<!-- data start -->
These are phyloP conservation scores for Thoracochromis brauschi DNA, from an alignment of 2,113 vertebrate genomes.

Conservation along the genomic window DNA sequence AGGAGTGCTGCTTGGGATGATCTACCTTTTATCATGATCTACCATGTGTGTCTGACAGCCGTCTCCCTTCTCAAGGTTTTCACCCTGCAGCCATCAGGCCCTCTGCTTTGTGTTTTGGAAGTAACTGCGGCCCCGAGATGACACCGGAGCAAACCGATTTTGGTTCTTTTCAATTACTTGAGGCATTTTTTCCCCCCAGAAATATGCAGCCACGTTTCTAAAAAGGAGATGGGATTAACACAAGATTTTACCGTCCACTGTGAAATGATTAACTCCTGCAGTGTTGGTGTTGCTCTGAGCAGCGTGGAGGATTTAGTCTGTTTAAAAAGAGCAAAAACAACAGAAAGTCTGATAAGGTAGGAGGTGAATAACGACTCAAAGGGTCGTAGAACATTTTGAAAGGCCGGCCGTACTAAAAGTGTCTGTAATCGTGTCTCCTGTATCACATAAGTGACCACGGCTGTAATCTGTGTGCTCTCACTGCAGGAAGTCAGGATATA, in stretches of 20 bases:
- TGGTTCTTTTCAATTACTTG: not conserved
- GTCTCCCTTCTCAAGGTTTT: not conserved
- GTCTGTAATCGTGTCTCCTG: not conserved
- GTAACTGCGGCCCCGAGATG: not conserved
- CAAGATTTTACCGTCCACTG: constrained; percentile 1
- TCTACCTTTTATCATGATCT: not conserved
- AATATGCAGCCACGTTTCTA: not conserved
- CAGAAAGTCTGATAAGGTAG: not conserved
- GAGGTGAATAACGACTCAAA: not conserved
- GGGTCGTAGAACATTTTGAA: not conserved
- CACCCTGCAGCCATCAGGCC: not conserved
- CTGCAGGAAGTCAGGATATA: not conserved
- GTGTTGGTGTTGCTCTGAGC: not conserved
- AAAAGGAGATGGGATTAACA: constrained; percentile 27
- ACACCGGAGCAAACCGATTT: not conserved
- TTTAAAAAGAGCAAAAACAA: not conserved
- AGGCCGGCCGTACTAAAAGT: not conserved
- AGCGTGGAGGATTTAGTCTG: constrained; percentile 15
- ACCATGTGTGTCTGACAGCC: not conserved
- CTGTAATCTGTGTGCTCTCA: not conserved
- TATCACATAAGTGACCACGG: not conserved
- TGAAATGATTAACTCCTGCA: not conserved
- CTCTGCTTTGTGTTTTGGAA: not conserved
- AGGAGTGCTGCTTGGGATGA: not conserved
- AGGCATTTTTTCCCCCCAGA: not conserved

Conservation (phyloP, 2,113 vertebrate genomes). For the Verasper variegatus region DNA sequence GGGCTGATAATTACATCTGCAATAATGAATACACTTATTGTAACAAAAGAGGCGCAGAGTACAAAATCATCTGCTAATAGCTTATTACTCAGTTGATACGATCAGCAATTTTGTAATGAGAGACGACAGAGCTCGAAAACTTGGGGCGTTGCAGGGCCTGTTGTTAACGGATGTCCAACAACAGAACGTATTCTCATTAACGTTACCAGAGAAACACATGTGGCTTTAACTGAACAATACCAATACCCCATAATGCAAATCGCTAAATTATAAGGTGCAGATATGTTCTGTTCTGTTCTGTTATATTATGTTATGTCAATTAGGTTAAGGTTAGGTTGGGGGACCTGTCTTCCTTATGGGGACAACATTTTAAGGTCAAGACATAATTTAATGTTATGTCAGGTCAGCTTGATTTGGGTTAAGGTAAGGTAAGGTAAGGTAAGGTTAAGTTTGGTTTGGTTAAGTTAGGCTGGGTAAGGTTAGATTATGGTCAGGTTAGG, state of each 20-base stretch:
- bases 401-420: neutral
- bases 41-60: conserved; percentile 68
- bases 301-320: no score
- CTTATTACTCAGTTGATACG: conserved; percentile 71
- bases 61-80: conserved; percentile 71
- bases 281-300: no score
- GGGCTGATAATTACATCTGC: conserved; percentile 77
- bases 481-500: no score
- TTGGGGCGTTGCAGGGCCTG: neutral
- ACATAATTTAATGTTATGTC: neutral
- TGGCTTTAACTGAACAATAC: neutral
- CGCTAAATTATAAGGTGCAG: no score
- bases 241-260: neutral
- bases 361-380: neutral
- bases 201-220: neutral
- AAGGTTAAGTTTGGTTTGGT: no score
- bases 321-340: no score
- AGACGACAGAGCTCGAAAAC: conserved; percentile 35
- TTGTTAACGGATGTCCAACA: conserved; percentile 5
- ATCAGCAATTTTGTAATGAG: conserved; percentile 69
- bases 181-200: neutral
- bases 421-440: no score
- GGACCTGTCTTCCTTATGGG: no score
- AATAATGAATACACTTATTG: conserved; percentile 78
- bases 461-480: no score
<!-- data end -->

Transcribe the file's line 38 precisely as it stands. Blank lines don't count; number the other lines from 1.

- ACATAATTTAATGTTATGTC: neutral